Sometimes the New York Times gets it right:

How Trump Steered Supporters Into Unwitting Donations

During the 2020 campaign, Trump kept running short of cash. (Anything less than “all of it” is short of cash in his eyes.) So he died what unscrupulous advertisers often do: He rigged his donation website so that, unless you opted out, your one-time donation became a monthly or weekly one, and sometimes you doubled it. Then he hid the opt-out buttons behind BIG TYPE and other tricks.

Facing a cash crunch and getting badly outspent by the Democrats, the campaign had begun last September to set up recurring donations by default for online donors, for every week until the election. Contributors had to wade through a fine-print disclaimer and manually uncheck a box to opt out.

As the election neared, the Trump team made that disclaimer increasingly opaque, an investigation by The New York Times showed. It introduced a second prechecked box, known internally as a “money bomb,” that doubled a person’s contribution. Eventually its solicitations featured lines of text in bold and capital letters that overwhelmed the opt-out language.

It’s the same technique marketers use to get you to unwittingly subscribe to a magazine.

Victims included a cancer patient who could barely afford the single donation he thought he was making:

Stacy Blatt was in hospice care last September listening to Rush Limbaugh’s dire warnings about how badly Donald J. Trump’s campaign needed money when he went online and chipped in everything he could: $500.

It was a big sum for a 63-year-old battling cancer and living in Kansas City on less than $1,000 per month. But that single contribution — federal records show it was his first ever — quickly multiplied. Another $500 was withdrawn the next day, then $500 the next week and every week through mid-October, without his knowledge — until Mr. Blatt’s bank account had been depleted and frozen.

As generally happens, Trump got caught.

Around [October], officials who fielded fraud claims at bank and credit card companies noticed a surge in complaints against the Trump campaign and WinRed.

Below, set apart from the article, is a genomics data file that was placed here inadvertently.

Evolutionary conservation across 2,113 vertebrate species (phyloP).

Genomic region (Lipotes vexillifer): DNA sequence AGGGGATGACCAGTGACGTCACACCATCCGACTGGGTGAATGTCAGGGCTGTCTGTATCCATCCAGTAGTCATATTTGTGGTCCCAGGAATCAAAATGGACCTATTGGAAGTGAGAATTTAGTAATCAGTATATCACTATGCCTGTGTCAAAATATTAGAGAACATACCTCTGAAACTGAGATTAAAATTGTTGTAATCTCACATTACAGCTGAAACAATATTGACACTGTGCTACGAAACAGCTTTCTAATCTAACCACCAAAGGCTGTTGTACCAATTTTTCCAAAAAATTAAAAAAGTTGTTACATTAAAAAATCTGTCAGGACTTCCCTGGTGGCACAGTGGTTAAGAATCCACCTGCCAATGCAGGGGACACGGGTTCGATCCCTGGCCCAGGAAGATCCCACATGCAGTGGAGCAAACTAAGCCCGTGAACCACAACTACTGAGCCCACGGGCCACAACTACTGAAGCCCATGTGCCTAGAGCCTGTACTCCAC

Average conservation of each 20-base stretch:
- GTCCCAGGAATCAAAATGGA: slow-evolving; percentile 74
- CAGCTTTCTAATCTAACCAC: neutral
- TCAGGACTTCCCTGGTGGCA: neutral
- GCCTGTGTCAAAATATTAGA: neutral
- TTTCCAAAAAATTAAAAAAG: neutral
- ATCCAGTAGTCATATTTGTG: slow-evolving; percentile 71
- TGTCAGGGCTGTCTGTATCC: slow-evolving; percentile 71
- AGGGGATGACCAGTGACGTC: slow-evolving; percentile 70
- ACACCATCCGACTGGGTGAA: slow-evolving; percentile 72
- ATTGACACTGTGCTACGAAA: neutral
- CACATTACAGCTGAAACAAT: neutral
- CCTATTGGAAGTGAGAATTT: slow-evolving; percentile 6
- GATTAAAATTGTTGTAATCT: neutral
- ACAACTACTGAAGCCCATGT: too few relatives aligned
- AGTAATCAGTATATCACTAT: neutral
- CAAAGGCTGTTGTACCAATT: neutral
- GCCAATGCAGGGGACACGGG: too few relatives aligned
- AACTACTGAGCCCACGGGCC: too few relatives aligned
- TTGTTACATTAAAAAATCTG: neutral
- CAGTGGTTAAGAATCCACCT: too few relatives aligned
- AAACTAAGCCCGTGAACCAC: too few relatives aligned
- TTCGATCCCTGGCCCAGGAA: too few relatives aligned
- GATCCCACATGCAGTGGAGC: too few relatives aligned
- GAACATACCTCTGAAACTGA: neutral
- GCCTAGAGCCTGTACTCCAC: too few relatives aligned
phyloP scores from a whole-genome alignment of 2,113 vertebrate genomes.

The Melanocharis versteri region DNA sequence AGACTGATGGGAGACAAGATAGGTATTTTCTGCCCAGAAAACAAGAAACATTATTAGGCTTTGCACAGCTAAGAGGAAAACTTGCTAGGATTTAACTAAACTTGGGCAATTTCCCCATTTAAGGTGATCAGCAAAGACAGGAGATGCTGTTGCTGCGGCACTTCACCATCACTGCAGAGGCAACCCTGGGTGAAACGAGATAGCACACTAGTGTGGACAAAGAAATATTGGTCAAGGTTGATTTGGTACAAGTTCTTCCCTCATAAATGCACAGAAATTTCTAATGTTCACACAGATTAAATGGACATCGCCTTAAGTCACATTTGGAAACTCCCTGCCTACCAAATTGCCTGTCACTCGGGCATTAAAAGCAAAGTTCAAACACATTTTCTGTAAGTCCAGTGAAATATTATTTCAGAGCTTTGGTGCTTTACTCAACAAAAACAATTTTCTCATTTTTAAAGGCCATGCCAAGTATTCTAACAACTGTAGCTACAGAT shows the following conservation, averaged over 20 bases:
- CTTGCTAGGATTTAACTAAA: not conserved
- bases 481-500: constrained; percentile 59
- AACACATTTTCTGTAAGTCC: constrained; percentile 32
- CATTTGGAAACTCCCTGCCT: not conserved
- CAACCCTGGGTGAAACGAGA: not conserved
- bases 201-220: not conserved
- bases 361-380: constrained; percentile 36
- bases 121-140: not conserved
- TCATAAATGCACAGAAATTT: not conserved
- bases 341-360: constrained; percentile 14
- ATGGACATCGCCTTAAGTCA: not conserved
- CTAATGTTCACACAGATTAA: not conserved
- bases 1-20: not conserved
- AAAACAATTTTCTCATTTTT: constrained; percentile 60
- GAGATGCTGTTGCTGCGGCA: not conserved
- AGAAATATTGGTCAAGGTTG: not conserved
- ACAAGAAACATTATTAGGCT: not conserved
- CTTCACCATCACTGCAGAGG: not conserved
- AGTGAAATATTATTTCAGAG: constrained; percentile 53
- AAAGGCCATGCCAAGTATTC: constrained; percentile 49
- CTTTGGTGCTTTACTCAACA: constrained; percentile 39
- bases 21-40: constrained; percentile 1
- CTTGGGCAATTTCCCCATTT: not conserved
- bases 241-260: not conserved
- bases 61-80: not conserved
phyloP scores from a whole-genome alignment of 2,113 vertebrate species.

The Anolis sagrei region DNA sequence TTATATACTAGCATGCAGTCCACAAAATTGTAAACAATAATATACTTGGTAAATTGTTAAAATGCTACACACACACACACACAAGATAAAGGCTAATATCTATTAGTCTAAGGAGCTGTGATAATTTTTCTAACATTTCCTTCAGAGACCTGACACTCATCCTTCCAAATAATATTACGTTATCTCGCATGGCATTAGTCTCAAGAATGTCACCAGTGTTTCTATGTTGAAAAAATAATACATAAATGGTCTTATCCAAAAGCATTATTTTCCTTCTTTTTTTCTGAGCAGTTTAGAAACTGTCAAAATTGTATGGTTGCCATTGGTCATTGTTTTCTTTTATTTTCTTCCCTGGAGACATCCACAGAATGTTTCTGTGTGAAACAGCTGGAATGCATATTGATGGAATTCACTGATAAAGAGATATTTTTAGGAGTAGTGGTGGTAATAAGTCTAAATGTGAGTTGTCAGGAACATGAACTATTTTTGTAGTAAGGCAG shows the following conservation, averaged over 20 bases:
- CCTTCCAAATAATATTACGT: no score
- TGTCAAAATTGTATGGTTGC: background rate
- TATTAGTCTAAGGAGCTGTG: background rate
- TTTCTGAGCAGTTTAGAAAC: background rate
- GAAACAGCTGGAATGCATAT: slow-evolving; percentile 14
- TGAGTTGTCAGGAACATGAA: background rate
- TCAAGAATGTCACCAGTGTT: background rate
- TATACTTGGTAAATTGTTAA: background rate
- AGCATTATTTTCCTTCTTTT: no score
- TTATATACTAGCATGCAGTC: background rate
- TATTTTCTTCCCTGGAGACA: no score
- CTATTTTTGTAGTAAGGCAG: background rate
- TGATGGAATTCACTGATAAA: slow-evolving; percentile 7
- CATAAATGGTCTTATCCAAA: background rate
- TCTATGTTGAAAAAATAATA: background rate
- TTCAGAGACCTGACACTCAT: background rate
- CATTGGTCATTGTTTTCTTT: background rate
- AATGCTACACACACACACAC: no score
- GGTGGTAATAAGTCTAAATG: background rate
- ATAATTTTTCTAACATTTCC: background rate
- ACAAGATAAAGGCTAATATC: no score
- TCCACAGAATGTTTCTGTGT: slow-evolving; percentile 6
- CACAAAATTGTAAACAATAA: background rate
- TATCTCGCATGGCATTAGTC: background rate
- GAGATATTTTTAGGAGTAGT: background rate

“It started to go absolutely wild,” said one fraud investigator with Wells Fargo. “It just became a pattern,” said another at Capital One. A consumer representative for USAA, which primarily serves military families, recalled an older veteran who discovered repeated WinRed charges from donating to Mr. Trump only after calling to have his balance read to him by phone.

The unintended payments busted credit card limits. Some donors canceled their cards to avoid recurring payments. Others paid overdraft fees to their bank.

And:

Several bank representatives who fielded fraud claims directly from consumers estimated that WinRed cases, at their peak, represented as much as 1 to 3 percent of their workload. An executive for one of the nation’s larger credit-card issuers confirmed that WinRed at its height accounted for a similar percentage of its formal disputes.

That figure may seem small at first glance, but financial experts said it was a shockingly large percentage, considering that political donations represent a tiny fraction of the overall United States economy.

And as generally happens when that happens, he constructed a new scheme to get him off the hook on the old one:

The recurring donations swelled Mr. Trump’s treasury in September and October, just as his finances were deteriorating. He was then able to use tens of millions of dollars he raised after the election, under the guise of fighting his unfounded fraud claims, to help cover the refunds he owed.
In effect, the money that Mr. Trump eventually had to refund amounted to an interest-free loan from unwitting supporters at the most important juncture of the 2020 race.

Trump was — and still is — running a Ponzi scheme.

As the Times story points out, the Biden campaign also refunded money to donors. This is not a “both sides do it” story, though, for two reasons: The Times points out that this happens frequently as donors go over the allowed limits, or unintentionally donate illegally. And the Times go on to highlight kicker: the Biden campaign returned $21mm in donations all told, in the typical range for a presidential campaign. The Trump campaign had to cough up $122mm — one hundred twenty-two million dollars. And WinRed deducted its processing fees from the refunds, something ActBlue said it didn’t do.

All told, the Trump and party operation raised $1.2 billion on WinRed, and refunded roughly 10 percent of it.

You would think, given the trouble Trump is already in, he’d lay low. But then, you don’t think like Trump.

Now WinRed is exporting the tools it pioneered during the Trump re-election across the Republican Party, presaging a new normal for G.O.P. campaigns. . . .

And after Mr. Trump’s first public speech of his post-presidency at the end of February, his new political operation sent its first text message to supporters since he left the White House. “Did you miss me?” he asked.

The message directed supporters to a WinRed donation page with two prechecked yellow boxes. Mr. Trump raised $3 million that day, according to an adviser, with more to come from the recurring donations in the months ahead.

This is the “new normal” for Republican campaigns. But here’s the thing (as President Biden likes to say): More and more Republicans are catching on. And they don’t like it.

Keith Millhouse, a transportation consultant in California, intended to donate once to Mr. Perdue, with the aim of keeping Republicans in control of the Senate. He wound up a recurring contributor and called the practice “repugnant” and “deceptive.”

I think the DNC could make a great ad campaign attacking this practice and using statements from real Republicans who got caught by it.

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